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Franklin, Benjamin

electrical electricity charge using

(1706–90) US statesman: classic experimenter and theorist on static electricity.

Franklin had an unusually wide range of careers: he was successful as a printer, publisher, journalist, politician, diplomat and physicist. Trained as a printer and working in New England and for nearly 2 years in London (UK), Franklin found he also had talents as a journalist; when he was 27 he published Poor Richard’s Almanac . In this, he ‘filled all the little spaces that occurred between the remarkable days in the calendar with proverbial sentences’ which he concocted. Most are trite platitudes of the ‘honesty is the best policy’ kind, but some show the sly irony of his journalism (of which the best-known sample is probably his advice to young men to take older mistresses, ‘because they are so grateful ’). The almanac made him both famous and prosperous and, by franchises in printing shops and other businesses in which he provided a third of the capital and took a third of the profit, he made himself wealthy.

When he was nearly 40 he became interested in electricity, which at that time provided only amusing tricks, but at least the dry air of Philadelphia made these more reproducible than in damper climates. Franklin’s experiments and ideas turned electrical tricks into a science, made him the best-known scientist of his day and, perhaps for the first time, showed that what we would now call pure research could have important practical uses.

Franklin proposed that electrical effects resulted from the transfer or movement of an electrical ‘fluid’ made of particles of electricity (we would now call them electrons) that can permeate materials (even metals) and which repel each other but are attracted by the particles of ordinary matter. A charged body on this theory is one that has either lost or gained electrical fluid, and is in a state he called positive or negative (or plus or minus). Linked with this ‘one fluid’ idea was the principle or law of conservation of charge: the charge lost by one body must be gained by others so that plus and minus charges appear, or neutralize one another, in equal amounts and simultaneously. Franklin’s logic had its defects, but it was a major advance; and he continued to experiment, and worked on insulation and grounding. He examined the glow that surrounds electrified bodies in the dark, and it may have been this which caused a friend to show that a grounded metallic point could quietly ‘draw off’ the charge from a nearby charged object. This led Franklin to his idea that it should be possible to prove whether clouds are electrified (as others had suggested) and also to propose that ‘would not these pointed rods probably draw the electrical fire silently out of a cloud before it came nigh enough to strike, and thereby secure us from that most sudden and terrible mischief?’ He planned in 1750 an experiment using a metal rod passing into a sentry box mounted on the steeple of a new church; but delay in building it led him to try using a kite instead, and he found that the wet string did indeed conduct electricity from the thundercloud and charge a large capacitor. The electrical nature of such storms was proved, lightning conductors became widely used, Franklin became famous and others trying such experiments were killed. Benjamin Franklin aged about 70, portrayed shortly before the War of Independence. He is wearing the bifocal spectacles he invented, and a cap enhances his homespun image. Engraving by A de Saint-Aubin.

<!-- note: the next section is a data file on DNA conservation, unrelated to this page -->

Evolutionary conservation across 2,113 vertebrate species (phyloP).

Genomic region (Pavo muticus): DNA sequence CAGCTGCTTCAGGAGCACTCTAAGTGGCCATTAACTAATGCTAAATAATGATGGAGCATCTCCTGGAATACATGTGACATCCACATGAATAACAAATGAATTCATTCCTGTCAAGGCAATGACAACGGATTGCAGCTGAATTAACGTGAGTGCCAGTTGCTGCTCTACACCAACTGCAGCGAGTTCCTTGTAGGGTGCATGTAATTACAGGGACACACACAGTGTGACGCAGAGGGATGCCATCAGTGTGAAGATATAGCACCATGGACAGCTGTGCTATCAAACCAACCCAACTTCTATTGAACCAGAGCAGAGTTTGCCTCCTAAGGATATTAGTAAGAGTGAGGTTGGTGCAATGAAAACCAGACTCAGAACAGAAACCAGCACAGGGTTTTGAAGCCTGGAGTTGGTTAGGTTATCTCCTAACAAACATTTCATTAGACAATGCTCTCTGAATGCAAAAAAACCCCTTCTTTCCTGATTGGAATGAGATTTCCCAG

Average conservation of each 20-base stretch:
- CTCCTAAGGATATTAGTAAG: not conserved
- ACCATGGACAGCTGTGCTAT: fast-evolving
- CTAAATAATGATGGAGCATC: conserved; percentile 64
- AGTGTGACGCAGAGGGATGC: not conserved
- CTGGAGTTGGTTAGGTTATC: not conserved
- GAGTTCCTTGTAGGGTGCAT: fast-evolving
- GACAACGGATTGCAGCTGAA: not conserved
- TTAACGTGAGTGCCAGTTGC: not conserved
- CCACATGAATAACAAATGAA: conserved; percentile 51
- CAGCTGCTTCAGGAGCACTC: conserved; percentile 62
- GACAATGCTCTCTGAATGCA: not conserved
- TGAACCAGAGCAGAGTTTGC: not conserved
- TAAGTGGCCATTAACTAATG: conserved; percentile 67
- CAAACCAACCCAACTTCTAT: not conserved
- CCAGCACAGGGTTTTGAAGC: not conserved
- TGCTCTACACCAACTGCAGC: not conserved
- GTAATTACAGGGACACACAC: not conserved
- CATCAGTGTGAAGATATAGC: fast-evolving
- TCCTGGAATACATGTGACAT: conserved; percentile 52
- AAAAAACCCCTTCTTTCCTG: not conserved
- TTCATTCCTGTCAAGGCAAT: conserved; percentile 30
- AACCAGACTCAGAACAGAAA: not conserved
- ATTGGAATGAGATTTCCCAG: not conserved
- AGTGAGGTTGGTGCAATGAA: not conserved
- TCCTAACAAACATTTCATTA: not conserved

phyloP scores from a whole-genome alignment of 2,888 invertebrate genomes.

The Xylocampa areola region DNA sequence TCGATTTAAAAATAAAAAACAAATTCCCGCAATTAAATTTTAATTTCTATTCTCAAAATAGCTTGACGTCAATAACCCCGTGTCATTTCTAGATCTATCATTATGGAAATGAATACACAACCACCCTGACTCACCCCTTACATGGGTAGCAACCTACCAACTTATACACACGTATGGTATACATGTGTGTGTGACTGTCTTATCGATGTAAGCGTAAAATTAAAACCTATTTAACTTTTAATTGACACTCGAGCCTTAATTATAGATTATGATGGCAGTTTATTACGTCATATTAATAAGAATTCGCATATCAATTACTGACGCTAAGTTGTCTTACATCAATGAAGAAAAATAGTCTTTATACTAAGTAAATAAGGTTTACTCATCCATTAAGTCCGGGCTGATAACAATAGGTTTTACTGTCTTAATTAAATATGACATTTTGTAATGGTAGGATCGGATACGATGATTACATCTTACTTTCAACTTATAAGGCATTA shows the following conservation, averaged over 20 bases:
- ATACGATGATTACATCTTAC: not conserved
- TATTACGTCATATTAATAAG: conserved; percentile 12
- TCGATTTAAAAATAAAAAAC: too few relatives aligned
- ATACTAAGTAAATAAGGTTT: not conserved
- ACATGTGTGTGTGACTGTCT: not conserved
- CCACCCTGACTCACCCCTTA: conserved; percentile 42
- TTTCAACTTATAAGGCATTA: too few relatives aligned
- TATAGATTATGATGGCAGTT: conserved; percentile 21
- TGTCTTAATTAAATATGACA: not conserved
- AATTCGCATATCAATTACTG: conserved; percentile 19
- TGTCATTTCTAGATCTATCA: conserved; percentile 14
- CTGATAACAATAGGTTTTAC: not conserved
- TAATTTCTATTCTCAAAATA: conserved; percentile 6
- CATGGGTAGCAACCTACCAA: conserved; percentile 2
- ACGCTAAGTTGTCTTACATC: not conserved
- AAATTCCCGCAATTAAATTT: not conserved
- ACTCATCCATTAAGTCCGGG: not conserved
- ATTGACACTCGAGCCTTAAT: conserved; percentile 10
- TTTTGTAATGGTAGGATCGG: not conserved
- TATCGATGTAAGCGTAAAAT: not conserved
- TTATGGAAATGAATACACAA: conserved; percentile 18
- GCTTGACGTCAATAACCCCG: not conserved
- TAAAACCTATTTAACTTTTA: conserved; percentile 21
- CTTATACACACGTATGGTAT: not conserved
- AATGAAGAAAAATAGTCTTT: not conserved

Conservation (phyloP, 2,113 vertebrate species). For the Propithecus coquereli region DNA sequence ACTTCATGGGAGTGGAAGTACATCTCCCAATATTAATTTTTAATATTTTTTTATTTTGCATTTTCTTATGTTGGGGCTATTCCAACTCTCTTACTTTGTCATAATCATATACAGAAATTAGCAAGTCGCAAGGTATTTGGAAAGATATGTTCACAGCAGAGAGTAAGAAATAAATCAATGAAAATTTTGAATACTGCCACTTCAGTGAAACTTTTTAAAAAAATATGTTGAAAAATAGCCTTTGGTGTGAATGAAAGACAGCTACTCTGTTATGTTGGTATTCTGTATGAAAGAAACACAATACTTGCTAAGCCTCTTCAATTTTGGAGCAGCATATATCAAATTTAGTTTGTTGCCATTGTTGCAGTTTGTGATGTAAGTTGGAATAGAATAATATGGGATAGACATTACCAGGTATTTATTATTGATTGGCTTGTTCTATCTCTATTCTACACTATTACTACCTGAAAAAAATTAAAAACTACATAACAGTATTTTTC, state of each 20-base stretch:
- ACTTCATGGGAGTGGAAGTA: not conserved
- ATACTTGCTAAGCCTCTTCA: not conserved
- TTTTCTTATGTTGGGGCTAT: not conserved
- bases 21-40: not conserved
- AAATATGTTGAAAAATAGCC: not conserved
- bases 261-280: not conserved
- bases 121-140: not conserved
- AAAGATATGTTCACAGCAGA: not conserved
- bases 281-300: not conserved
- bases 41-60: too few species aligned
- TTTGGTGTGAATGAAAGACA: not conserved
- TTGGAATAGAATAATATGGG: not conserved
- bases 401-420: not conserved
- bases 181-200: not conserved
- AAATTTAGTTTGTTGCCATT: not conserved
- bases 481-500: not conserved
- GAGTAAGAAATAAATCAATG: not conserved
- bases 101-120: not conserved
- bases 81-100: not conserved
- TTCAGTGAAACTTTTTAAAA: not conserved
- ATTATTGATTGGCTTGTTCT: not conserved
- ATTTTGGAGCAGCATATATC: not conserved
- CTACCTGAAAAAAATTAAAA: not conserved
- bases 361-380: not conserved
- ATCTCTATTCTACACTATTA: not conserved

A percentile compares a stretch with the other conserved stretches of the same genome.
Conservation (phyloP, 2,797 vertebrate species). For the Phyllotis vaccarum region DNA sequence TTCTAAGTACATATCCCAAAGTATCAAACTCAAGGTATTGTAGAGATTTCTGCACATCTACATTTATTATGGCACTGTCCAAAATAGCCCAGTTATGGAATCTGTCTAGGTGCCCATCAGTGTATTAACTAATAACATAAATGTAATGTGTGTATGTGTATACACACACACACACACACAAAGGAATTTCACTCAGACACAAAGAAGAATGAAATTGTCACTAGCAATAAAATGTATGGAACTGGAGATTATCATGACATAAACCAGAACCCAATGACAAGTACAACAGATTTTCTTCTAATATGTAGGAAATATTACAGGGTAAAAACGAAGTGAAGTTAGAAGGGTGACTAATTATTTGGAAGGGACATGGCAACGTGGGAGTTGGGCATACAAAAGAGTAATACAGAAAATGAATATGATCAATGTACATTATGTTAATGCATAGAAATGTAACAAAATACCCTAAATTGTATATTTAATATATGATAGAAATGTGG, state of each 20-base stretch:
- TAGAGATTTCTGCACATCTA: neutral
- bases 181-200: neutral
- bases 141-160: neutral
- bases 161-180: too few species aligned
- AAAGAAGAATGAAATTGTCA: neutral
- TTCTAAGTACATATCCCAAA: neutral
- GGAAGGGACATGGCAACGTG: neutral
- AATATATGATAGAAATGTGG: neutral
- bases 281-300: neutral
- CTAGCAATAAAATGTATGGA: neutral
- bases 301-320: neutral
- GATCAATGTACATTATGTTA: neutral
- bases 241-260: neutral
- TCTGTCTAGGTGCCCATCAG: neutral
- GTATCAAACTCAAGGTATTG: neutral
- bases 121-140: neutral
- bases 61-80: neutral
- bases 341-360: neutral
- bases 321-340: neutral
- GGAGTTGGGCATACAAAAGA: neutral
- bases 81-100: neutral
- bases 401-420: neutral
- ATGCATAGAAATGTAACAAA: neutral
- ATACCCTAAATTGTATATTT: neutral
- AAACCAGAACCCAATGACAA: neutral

He was in London for most of the years 1757–75 representing the American colonies and trying to prevent the rising conflict. When, despite his efforts, war began, he was active in support of the revolution and was one of the five men who drafted the Declaration of Independence in 1776. In the same year he went as ambassador to France and, largely through his fame as a scientist and his popularity, secured an alliance in 1778. Afterwards he continued to be active in American politics; despite being an Anglophile, a womanizer and a tippler, he was increasingly seen as the virtuous, homespun, true American sage. His work in physics amused him but was always directed to practical use; he devised the Franklin stove with an efficient underfloor air-supply for heating, invented and used bifocal spectacles, used a flume for testing ships by using models, and his work on the Gulf Stream was a pioneering study in oceanography. By having ship’s captains record its temperature at various depths and its velocity, he mapped the Gulf Stream and studied its effects on weather.

In the 1780s he was present at the first ascents by hydrogen balloons made by at Versailles and enthused over the possibility of studying the atmosphere and of aerial travel; he foresaw aerial warfare. His book, Experiments and Observations on Electricity made at Philadelphia in America (1751) not only founded a new science, but had the incidental result of interesting in science, with momentous results for chemistry.

Franklin, Benjamin (1706-1790) [next] [back] Franklin, Benjamin - Overview, Personal Life, Career Details, Social and Economic Impact, Chronology: Benjamin Franklin

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